"Will My First Communion Change Me?" [Parishioner Reflection]

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My son Logan made his First Communion this past Sunday. Like the rest of the First Communicants, he was full of excitement and questions. Some were easy, like: "Did you remember your First Communion?" (Sure do). "Were you nervous?" (Yes). "How many Communions have you had since then?" (Roughly 2,000). Some were a little harder, such as: "How does bread and wine become the body and blood of Christ?" (It’s a mystery). "What’s it called?" (Transubstantiation). "What’s tran-some-a-call-it?" (Ask your mother).

But perhaps the greatest challenge was posed by the most deceptively simple question:

"Will my First Communion change me?"

The simple answer is, "yes, of course it will." Receiving Jesus in Holy Communion is a life altering experience. But what does that mean? 

Fortuitously, the Sunday Gospel provided the answer. John’s Gospel relates Jesus’s familiar colloquy with Peter about Peter’s commitment to him (“Do you love me, Peter?), which is as much a familiar part of the season as the Easter lilies. It is a moving story that recalls Peter’s earlier denials of Jesus, and Jesus’ incessant questioning about Peter’s love for him serves as a sort of expiation.

This Sunday, however, I was struck by the earlier part of the Gospel narrative—the part that had always seemed like mere exposition, the part that set the scene for Jesus’s dramatic interrogation of Peter. In this earlier part, the disciples decide to go fishing, when they are encountered by a stranger on the shore who tells them where to cast their nets. In doing so, the disciples bring in a tremendous haul, and recognize that the stranger is, in fact, the Risen Christ.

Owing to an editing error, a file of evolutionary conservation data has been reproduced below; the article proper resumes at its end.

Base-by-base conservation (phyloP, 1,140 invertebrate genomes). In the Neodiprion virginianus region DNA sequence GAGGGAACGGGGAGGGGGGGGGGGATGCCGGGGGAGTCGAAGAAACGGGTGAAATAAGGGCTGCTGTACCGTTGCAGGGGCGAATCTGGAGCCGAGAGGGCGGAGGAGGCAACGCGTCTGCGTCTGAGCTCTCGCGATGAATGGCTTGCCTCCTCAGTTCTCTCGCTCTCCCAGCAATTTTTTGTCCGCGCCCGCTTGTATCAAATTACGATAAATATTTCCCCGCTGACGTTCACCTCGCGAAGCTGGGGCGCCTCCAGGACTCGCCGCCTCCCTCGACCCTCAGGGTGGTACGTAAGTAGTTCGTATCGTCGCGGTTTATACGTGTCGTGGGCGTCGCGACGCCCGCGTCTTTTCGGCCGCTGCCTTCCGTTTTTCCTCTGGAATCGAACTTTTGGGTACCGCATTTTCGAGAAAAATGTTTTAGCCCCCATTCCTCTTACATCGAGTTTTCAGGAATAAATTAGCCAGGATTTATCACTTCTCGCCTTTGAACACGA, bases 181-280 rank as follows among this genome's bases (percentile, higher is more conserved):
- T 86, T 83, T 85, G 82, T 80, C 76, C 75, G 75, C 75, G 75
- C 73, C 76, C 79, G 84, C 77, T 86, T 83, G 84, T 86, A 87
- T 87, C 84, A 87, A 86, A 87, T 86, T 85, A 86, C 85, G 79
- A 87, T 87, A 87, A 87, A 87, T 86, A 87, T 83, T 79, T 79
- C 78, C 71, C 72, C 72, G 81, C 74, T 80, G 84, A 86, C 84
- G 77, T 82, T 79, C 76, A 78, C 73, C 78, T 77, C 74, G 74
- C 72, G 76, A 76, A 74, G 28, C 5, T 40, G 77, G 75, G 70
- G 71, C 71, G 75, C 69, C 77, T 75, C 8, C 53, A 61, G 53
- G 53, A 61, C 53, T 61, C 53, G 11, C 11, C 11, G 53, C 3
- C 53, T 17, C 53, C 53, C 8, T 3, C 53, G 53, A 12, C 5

And they realize something more. Once you encounter the Risen Christ, life can never be the same. The fact that the disciples had returned to their profession of fishing suggests that, while they may have known that Jesus had risen from the dead, they had not allowed it to change them. It had not sunk in. They could go back to their normal way of life as if nothing had happened—like so many of us who receive Communion on Sunday and head back to work on Monday. But something did happen—the Resurrection happened—and life could never be the same. Peter realized this immediately. That’s why he leapt into the water the moment he learned that Jesus was on the shore. There was no turning back. Jesus’s conversation with Peter re-iterates this.

Interestingly, the story about casting nets occurs at the end of John’s Gospel—it is the last story, in fact—and that, in itself, is revealing. The next step in the story of salvation is up to Peter and the disciples. They cannot go back to being mere fishermen. They are changed. How much so is revealed in Jesus’ foretelling of Peter’s eventual martyrdom. Peter’s life will never be the same.

Which leads me back to my son’s question about First Communion and how it will affect him. And what I tell him, I tell to all: life can never be the same. We can’t just go back to our work-a-day lives. We must cast our nets where Jesus tells us. Because once you encounter the Risen Christ—be it in your First Communion or your five thousandth—life will never be the same. For my son, there will be obvious changes. He can now serve on the altar with his brother and friends. He can receive a second, third, fourth Communion. And for the rest of us? Well, that’s a question we need to ask ourselves each day of our life. Or let Jesus ask the question: “Do you love me?"

I hope and pray that by our life, our faith, the answer is "Yes."

 

~ Eric Galarneau

Comments

  • Karrie MarasciaPosted on 5/09/19

    Eric, really beautiful reflection!

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